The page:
The TSB phishing scam is a recent example of a large-scale campaign against the financial institution. It is being performed by an unknown criminal collective and has already impacted many users. Read on to learn more about the scam.
|Type||Scam / Malware|
|Short Description||Aims to trick victims to be redirected to a third-party site that hijacks sensitive personal data.|
|Symptoms||Email messages that claim that the target’s account have been compromised.|
|Distribution Method||Via e-mail messages that imitate legitimate security-related Apple message .|
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|User Experience||Join Our Forum to Discuss TSB Phishing.|
TSB Phishing Scam – Overview
One of the first indications of the TSB phishing scam was the large-scale email campaign that took place in April. According to several news sources and Action Fraud (UK’s cybercrime reporting center) the peak infections happened in the period between April and May. The coordinated attack deployed email messages that used hijacked text and graphics from the real financial institution. The message looks like a notification message about the recipient’s account. It is non-personalized and bear a similarity to the way legitimate notifications are sent.
An alternative distribution tactic is the use of direct text messages to the target users. It reads that the victim’s account has been suspended and in order to reactive it they need to visit an address. The included one is clearly not part of any of the TSB’s domains which is an easy way to spot the scam.
An analysis of the malicious domain shows that it contains a valid SSL certificate along with a design that bears a very strong resemblance to the real TSB login page. Practically the only difference between the real and the fake site is the URL. This example proves that looking for a valid SSL certificate is not enough to guard against potential scams.
According to the security investigation the fraud operators are using special software tools that allow them to change the sender ID for each message which makes it look like the financial institution is sending out the messages. An important characteristic is that the spoofed messages will be added to existing TSB threads on the victim’s devices. The primary motivation for the creation of these messages is to hijack the mobile/online banking credentials.
One of the primary reasons for the success and proliferation of the TBS phishing scam is the fact that it coincided with technical issues that the company was experiencing. For several weeks before the email messages spiked many customers reported having problems with logging in and performing certain transactions. This was used by the hackers in order to help devise the campaign.
TSB and Action Fraud posted a warning to Internet users when encountering such schemes which includes a notice of some of the good security practices:
- Don’t assume an email or text is authentic — Internet users should be cautious at all times, even when the messages seem to be sent by a trusted sender. Phone numbers, email messages and content can be easily spoofed. Never give out sensitive data via web or telephone unless this has been confirmed via a call from a legitimate representative.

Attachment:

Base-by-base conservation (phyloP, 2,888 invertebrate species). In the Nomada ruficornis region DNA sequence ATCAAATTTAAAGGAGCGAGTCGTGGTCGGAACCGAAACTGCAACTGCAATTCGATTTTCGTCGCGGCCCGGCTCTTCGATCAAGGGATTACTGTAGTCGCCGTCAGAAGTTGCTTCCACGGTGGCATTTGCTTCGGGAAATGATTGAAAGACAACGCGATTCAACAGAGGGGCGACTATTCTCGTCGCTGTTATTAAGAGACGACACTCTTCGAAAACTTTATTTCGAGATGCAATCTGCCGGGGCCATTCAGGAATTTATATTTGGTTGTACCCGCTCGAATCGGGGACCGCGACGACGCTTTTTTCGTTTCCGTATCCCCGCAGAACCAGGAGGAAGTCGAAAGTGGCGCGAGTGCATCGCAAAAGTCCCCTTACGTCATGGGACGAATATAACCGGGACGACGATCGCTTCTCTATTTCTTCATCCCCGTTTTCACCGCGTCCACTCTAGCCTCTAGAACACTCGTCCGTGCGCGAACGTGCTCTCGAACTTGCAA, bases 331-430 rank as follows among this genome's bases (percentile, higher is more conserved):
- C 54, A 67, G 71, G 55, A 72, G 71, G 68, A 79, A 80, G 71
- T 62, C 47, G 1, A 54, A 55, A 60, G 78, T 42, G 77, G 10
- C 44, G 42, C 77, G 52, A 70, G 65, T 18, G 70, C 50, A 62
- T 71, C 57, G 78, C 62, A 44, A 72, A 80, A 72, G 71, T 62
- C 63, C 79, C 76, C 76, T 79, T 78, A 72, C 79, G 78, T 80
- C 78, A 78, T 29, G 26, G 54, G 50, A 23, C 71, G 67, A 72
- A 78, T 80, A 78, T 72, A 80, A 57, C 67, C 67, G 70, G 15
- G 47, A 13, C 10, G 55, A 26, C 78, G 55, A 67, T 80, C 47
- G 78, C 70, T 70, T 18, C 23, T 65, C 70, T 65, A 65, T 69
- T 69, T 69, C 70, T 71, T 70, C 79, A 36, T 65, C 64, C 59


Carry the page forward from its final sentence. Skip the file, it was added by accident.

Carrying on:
- Interacting with links and files — Users should not interact with links or interactive content, especially in unexpected messages. Banks will never contact customers directly and ask for their credentials.
- Report Scams — Potential scams are to be reported to the companies so that they can publish warnings in due time.
A notification page has been set up for TSB customers where they can learn more about the ongoing phishing campaigns.
TSB Phishing Scam — Possible Development
As the TSB phishing attack is ongoing there are several other delivery techniques that the hackers can utilize in order to increase the infection ratio. The first one is the creation of additional phishing sites. They will typically use similar domain names to TSB and include strings like “account”, “login”, “service” and “recovery” in order to fool users into interacting with them.
Another technique would be to use browser hijackers — malicious web browser plugins that are usually distributed on the associated repositories. They use elaborate descriptions along with fake developer credentials and user reviews in an attempt to coerce the victims into installing them. When they include online banking elements the hackers can integrate the TSB phishing scam notifications directly in them.
To make matters worse criminals can use malicious web scripts that can redirect the victims to the phishing scam. This is done using pop-ups, banners, scripts and in-line hyperlinks. What’s more dangerous is the fact that using advertising or affiliate networks the threat can reach legitimate and well-known sites as well. In recent years a popular scheme remains the creation of countefeit social media accounts that can be customized in order to look like the legitimate institution. All popular social networks are targeted: Facebook, Twitter, LinkedIn and etc.
Remove TSB Phishing Scam from Your Computer